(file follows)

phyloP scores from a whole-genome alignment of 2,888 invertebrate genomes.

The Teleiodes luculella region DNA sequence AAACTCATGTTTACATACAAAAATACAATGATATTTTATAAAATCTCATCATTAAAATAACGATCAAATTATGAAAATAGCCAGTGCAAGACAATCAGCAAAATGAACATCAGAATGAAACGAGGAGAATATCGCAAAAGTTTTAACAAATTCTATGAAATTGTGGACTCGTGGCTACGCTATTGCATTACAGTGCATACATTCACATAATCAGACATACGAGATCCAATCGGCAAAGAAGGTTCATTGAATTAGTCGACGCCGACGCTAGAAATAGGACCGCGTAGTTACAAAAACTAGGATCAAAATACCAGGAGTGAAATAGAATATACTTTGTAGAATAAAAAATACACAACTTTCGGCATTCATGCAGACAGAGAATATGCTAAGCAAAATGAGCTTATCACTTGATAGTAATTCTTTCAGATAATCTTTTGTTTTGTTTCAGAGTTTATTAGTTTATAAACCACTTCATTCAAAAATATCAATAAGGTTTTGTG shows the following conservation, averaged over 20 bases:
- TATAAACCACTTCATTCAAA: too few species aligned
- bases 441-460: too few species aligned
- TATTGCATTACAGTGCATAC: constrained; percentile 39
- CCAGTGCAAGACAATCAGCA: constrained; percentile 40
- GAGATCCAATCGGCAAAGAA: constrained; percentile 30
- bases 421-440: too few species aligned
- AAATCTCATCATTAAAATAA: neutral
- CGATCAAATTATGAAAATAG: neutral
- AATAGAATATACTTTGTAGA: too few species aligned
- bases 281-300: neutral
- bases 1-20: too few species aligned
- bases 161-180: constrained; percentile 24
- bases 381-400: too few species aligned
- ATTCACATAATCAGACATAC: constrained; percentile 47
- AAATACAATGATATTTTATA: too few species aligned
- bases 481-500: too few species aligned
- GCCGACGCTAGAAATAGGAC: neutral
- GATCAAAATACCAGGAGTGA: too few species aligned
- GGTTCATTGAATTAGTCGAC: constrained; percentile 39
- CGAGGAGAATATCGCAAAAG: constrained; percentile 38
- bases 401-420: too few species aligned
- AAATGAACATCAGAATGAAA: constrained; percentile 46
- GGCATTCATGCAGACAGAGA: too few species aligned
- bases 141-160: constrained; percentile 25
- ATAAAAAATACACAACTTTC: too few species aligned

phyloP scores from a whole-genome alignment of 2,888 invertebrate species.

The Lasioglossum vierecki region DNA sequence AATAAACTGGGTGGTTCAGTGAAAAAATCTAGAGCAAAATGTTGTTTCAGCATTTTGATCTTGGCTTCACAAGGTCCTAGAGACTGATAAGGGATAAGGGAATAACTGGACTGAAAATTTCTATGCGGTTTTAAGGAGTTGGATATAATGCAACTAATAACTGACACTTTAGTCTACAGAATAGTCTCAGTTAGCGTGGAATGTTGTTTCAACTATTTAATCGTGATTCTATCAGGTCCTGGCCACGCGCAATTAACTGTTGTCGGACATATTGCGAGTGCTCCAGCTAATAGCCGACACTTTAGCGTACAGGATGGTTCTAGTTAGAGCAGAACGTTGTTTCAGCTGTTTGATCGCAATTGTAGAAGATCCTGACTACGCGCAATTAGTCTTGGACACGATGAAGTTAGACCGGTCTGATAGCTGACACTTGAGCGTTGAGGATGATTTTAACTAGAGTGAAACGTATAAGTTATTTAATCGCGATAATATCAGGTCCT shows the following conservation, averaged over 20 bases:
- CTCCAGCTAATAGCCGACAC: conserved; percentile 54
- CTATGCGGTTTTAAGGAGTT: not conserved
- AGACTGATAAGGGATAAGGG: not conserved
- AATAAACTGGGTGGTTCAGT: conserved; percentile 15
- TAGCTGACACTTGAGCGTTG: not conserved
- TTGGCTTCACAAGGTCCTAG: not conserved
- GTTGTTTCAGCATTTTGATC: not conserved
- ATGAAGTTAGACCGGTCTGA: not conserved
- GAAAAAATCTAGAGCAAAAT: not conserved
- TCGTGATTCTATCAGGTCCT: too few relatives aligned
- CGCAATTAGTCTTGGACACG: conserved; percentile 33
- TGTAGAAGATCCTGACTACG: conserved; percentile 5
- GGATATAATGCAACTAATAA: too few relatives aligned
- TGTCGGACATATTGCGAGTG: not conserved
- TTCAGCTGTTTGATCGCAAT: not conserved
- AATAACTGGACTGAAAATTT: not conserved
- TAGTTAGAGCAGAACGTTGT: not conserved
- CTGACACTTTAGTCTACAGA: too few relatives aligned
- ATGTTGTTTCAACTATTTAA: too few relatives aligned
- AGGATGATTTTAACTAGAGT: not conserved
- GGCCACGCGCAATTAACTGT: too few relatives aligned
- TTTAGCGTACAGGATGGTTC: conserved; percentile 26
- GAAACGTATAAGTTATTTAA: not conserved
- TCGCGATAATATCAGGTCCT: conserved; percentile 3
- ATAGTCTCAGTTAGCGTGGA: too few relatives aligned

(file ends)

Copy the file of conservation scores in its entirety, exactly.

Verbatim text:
phyloP scores from a whole-genome alignment of 2,888 invertebrate genomes.

The Teleiodes luculella region DNA sequence AAACTCATGTTTACATACAAAAATACAATGATATTTTATAAAATCTCATCATTAAAATAACGATCAAATTATGAAAATAGCCAGTGCAAGACAATCAGCAAAATGAACATCAGAATGAAACGAGGAGAATATCGCAAAAGTTTTAACAAATTCTATGAAATTGTGGACTCGTGGCTACGCTATTGCATTACAGTGCATACATTCACATAATCAGACATACGAGATCCAATCGGCAAAGAAGGTTCATTGAATTAGTCGACGCCGACGCTAGAAATAGGACCGCGTAGTTACAAAAACTAGGATCAAAATACCAGGAGTGAAATAGAATATACTTTGTAGAATAAAAAATACACAACTTTCGGCATTCATGCAGACAGAGAATATGCTAAGCAAAATGAGCTTATCACTTGATAGTAATTCTTTCAGATAATCTTTTGTTTTGTTTCAGAGTTTATTAGTTTATAAACCACTTCATTCAAAAATATCAATAAGGTTTTGTG shows the following conservation, averaged over 20 bases:
- TATAAACCACTTCATTCAAA: too few species aligned
- bases 441-460: too few species aligned
- TATTGCATTACAGTGCATAC: constrained; percentile 39
- CCAGTGCAAGACAATCAGCA: constrained; percentile 40
- GAGATCCAATCGGCAAAGAA: constrained; percentile 30
- bases 421-440: too few species aligned
- AAATCTCATCATTAAAATAA: neutral
- CGATCAAATTATGAAAATAG: neutral
- AATAGAATATACTTTGTAGA: too few species aligned
- bases 281-300: neutral
- bases 1-20: too few species aligned
- bases 161-180: constrained; percentile 24
- bases 381-400: too few species aligned
- ATTCACATAATCAGACATAC: constrained; percentile 47
- AAATACAATGATATTTTATA: too few species aligned
- bases 481-500: too few species aligned
- GCCGACGCTAGAAATAGGAC: neutral
- GATCAAAATACCAGGAGTGA: too few species aligned
- GGTTCATTGAATTAGTCGAC: constrained; percentile 39
- CGAGGAGAATATCGCAAAAG: constrained; percentile 38
- bases 401-420: too few species aligned
- AAATGAACATCAGAATGAAA: constrained; percentile 46
- GGCATTCATGCAGACAGAGA: too few species aligned
- bases 141-160: constrained; percentile 25
- ATAAAAAATACACAACTTTC: too few species aligned

phyloP scores from a whole-genome alignment of 2,888 invertebrate species.

The Lasioglossum vierecki region DNA sequence AATAAACTGGGTGGTTCAGTGAAAAAATCTAGAGCAAAATGTTGTTTCAGCATTTTGATCTTGGCTTCACAAGGTCCTAGAGACTGATAAGGGATAAGGGAATAACTGGACTGAAAATTTCTATGCGGTTTTAAGGAGTTGGATATAATGCAACTAATAACTGACACTTTAGTCTACAGAATAGTCTCAGTTAGCGTGGAATGTTGTTTCAACTATTTAATCGTGATTCTATCAGGTCCTGGCCACGCGCAATTAACTGTTGTCGGACATATTGCGAGTGCTCCAGCTAATAGCCGACACTTTAGCGTACAGGATGGTTCTAGTTAGAGCAGAACGTTGTTTCAGCTGTTTGATCGCAATTGTAGAAGATCCTGACTACGCGCAATTAGTCTTGGACACGATGAAGTTAGACCGGTCTGATAGCTGACACTTGAGCGTTGAGGATGATTTTAACTAGAGTGAAACGTATAAGTTATTTAATCGCGATAATATCAGGTCCT shows the following conservation, averaged over 20 bases:
- CTCCAGCTAATAGCCGACAC: conserved; percentile 54
- CTATGCGGTTTTAAGGAGTT: not conserved
- AGACTGATAAGGGATAAGGG: not conserved
- AATAAACTGGGTGGTTCAGT: conserved; percentile 15
- TAGCTGACACTTGAGCGTTG: not conserved
- TTGGCTTCACAAGGTCCTAG: not conserved
- GTTGTTTCAGCATTTTGATC: not conserved
- ATGAAGTTAGACCGGTCTGA: not conserved
- GAAAAAATCTAGAGCAAAAT: not conserved
- TCGTGATTCTATCAGGTCCT: too few relatives aligned
- CGCAATTAGTCTTGGACACG: conserved; percentile 33
- TGTAGAAGATCCTGACTACG: conserved; percentile 5
- GGATATAATGCAACTAATAA: too few relatives aligned
- TGTCGGACATATTGCGAGTG: not conserved
- TTCAGCTGTTTGATCGCAAT: not conserved
- AATAACTGGACTGAAAATTT: not conserved
- TAGTTAGAGCAGAACGTTGT: not conserved
- CTGACACTTTAGTCTACAGA: too few relatives aligned
- ATGTTGTTTCAACTATTTAA: too few relatives aligned
- AGGATGATTTTAACTAGAGT: not conserved
- GGCCACGCGCAATTAACTGT: too few relatives aligned
- TTTAGCGTACAGGATGGTTC: conserved; percentile 26
- GAAACGTATAAGTTATTTAA: not conserved
- TCGCGATAATATCAGGTCCT: conserved; percentile 3
- ATAGTCTCAGTTAGCGTGGA: too few relatives aligned